Published by William Morrow on March 3, 2020
Source: the publisher
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In the tradition of Daphne du Maurier, Shari Lapena, and Michelle Richmond comes a new thriller from the bestselling author of The Lake of Dead Languages—a twisty, harrowing story set at a prestigious prep school in which one woman’s carefully hidden past might destroy her future.
Tess has worked hard to keep her past buried, where it belongs. Now she’s the wife to a respected professor at an elite boarding school, where she also teaches. Her seventeen-year-old son, Rudy, whose dark moods and complicated behavior she’s long worried about, seems to be thriving: he has a lead role in the school play and a smart and ambitious girlfriend. Tess tries not to think about the mistakes she made eighteen years ago, and mostly, she succeeds.
And then one more morning she gets a text at 2:50 AM: it’s Rudy, asking for help. When Tess picks him up she finds him drenched and shivering, with a dark stain on his sweatshirt. Four hours later, Tess gets a phone call from the Haywood school headmistress: Lila Zeller, Rudy’s girlfriend, has been found dead on the beach, not far from where Tess found Rudy just hours before.
As the investigation into Lila’s death escalates, Tess finds her family attacked on all sides. What first seemed like a tragic accidental death is turning into something far more sinister, and not only is Tess’s son a suspect but her husband is a person of interest too. But Lila’s death isn’t the first blemish on Haywood’s record, and the more Tess learns about Haywood’s fabled history, the more she realizes that not all skeletons will stay safely locked in the closet.
I received this book for free from the publisher in exchange for an honest review. This does not affect my opinion of the book or the content of my review.
The Sea of Lost Girls has a very catchy beginning that hooked me right away. Tess gets a call from her teenage son, Rudy, in the middle of the night asking her to come pick him up. The situation surrounding why he wants to be picked up is suspicious, considering his clothes are wet. We quickly learn that her son’s girlfriend has been found murdered close to the area where Rudy was picked up and for a minute there, Rudy looks guilty.
His stepfather looks guilty too. So do a couple of the other people in the story. In fact, there are so many twists and turns to this story, I changed my mind about what happened to Lila probably a dozen times. On top of all of that, Tess seems to be covering for some people by telling lies while also hoping other people are guilty. So I didn’t really feel like I could trust her 100% as the story unfolded.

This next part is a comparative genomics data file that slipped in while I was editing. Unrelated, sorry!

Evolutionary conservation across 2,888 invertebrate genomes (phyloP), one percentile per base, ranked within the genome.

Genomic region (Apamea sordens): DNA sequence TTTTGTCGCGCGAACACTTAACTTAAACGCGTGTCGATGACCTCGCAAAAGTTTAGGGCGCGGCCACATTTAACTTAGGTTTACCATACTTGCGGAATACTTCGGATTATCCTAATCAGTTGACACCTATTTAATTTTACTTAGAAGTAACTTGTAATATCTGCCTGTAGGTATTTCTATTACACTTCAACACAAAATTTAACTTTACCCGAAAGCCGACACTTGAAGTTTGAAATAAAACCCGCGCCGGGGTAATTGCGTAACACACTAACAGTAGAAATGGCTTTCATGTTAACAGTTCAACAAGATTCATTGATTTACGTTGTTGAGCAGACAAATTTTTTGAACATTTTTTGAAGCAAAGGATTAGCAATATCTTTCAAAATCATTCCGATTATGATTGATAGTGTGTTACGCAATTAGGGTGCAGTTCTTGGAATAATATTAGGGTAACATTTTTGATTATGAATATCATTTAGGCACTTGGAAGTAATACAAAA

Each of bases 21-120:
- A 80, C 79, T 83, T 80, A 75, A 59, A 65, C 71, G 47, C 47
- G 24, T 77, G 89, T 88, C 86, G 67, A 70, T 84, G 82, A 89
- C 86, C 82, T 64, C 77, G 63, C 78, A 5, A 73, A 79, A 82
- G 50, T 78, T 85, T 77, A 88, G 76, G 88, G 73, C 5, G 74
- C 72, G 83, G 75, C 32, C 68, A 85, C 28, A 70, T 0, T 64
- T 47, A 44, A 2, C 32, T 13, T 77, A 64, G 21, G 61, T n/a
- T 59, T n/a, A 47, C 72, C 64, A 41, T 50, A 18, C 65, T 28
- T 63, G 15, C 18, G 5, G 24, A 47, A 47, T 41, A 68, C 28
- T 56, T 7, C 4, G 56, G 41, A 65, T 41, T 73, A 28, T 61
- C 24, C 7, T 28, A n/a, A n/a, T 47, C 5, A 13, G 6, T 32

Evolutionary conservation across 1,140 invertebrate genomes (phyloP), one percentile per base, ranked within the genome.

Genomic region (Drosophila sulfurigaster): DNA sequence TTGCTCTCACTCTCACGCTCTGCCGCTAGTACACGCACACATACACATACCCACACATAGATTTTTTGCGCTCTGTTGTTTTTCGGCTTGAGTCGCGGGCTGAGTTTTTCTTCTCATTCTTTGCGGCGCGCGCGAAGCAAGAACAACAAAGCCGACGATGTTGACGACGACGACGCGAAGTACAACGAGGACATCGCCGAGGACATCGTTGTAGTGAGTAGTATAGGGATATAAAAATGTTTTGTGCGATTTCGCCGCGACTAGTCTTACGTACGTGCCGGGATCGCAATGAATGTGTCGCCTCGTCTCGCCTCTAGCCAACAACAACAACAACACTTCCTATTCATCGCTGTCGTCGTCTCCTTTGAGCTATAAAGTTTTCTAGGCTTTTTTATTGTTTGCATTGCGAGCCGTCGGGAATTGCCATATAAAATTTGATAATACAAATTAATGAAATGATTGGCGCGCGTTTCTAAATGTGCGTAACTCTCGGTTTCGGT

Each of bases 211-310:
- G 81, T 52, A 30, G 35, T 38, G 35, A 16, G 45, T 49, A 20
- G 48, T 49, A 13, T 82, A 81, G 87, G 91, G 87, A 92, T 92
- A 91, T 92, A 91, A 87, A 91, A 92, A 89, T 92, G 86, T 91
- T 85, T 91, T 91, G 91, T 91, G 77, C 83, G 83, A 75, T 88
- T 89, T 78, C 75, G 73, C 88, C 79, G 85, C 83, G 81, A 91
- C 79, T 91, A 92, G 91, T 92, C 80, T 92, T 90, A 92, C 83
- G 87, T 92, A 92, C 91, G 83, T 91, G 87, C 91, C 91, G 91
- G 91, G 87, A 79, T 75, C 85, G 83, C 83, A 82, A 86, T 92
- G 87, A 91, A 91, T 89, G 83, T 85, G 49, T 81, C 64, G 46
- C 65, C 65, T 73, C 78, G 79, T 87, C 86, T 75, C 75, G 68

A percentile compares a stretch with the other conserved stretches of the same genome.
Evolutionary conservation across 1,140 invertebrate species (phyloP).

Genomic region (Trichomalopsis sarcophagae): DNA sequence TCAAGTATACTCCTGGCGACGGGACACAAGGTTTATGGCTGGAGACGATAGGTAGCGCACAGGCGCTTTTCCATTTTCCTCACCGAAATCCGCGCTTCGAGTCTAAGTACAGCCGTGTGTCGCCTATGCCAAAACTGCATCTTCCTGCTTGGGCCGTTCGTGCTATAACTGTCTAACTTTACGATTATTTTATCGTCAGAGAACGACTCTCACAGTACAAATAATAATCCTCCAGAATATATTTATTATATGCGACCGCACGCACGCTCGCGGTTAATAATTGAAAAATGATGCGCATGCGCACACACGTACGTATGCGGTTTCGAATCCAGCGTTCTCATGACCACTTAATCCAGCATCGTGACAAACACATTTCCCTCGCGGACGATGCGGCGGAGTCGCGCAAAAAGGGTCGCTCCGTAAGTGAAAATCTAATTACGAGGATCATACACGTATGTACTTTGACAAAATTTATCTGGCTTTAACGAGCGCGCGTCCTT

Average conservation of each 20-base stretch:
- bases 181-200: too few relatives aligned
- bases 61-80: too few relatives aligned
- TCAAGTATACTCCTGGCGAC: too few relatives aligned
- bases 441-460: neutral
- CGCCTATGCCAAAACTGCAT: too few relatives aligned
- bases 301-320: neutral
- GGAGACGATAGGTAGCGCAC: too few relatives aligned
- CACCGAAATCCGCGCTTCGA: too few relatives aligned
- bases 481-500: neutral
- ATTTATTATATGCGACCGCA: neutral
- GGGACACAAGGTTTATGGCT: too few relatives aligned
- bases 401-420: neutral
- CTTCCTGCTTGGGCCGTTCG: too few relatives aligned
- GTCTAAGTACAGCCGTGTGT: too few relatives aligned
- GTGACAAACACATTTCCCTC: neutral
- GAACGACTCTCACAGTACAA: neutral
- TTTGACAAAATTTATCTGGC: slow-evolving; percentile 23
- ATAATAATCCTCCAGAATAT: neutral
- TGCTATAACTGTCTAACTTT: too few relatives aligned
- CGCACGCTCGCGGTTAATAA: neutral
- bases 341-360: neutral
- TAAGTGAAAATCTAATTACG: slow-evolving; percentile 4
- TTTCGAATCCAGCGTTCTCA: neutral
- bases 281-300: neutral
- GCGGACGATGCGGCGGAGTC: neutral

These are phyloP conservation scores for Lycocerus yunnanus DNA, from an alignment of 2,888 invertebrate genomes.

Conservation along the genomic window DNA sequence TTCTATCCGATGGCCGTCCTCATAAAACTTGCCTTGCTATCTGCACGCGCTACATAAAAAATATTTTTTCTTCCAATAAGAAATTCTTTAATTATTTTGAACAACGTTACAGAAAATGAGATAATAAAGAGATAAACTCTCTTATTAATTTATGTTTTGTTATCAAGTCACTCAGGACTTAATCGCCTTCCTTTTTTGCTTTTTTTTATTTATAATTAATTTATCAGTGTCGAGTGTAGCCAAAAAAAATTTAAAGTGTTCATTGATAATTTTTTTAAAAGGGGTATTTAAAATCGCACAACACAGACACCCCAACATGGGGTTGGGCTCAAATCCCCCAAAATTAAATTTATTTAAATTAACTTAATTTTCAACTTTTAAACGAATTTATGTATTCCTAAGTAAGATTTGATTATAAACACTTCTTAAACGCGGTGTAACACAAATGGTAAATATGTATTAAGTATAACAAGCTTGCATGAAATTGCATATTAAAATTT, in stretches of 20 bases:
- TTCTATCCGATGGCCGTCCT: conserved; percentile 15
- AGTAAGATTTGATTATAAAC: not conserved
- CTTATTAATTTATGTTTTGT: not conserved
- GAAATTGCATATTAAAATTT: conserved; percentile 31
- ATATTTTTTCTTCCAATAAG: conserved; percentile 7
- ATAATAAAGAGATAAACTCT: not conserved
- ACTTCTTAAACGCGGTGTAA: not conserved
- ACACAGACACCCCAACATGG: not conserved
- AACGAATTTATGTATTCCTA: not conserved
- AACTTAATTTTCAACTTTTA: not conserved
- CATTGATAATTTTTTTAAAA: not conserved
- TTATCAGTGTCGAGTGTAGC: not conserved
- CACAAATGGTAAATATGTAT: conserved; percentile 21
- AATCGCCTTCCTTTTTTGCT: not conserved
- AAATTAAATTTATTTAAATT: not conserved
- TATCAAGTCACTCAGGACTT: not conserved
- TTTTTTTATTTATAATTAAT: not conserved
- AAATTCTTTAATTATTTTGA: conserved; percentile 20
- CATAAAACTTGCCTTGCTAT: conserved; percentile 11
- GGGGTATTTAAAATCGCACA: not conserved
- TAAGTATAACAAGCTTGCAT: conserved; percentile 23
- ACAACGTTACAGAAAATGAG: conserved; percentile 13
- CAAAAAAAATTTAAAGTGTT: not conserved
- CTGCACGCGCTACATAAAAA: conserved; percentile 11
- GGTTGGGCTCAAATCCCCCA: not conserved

I love the way the book pulled me in as a mother who has three children that are similar in age to Rudy. What a horrific position to be in, having to pick up your child in the middle of the night, under suspicious circumstances! I also really liked the atmospheric and foggy tone this story had, since so much of it took place down by the water, near the forest. I also loved that it was paced so quickly, with short chapters. I always wanted to keep turning the pages to find out more, more, more information. I think there are a lot of characters with a lot of backstory, so I found myself confused in a few parts, trying to sort out different characters’ personal histories and how they crossed paths with Tess and Rudy and poor Lila. I wasn’t entirely surprised by the way everything ended up, although I wouldn’t have been able to say for sure it would and that way because of the twisty path it took to get there.
Also, this is random, but I love the way different classical novels were brought up throughout the story (The Crucible and The Scarlet Letter, for example). I love the classics so much so it was fun to see their themes incorporated in this narrative.
I think people that enjoy quick, suspenseful, twisty stories may like this one as well as readers who enjoy the boarding school setting.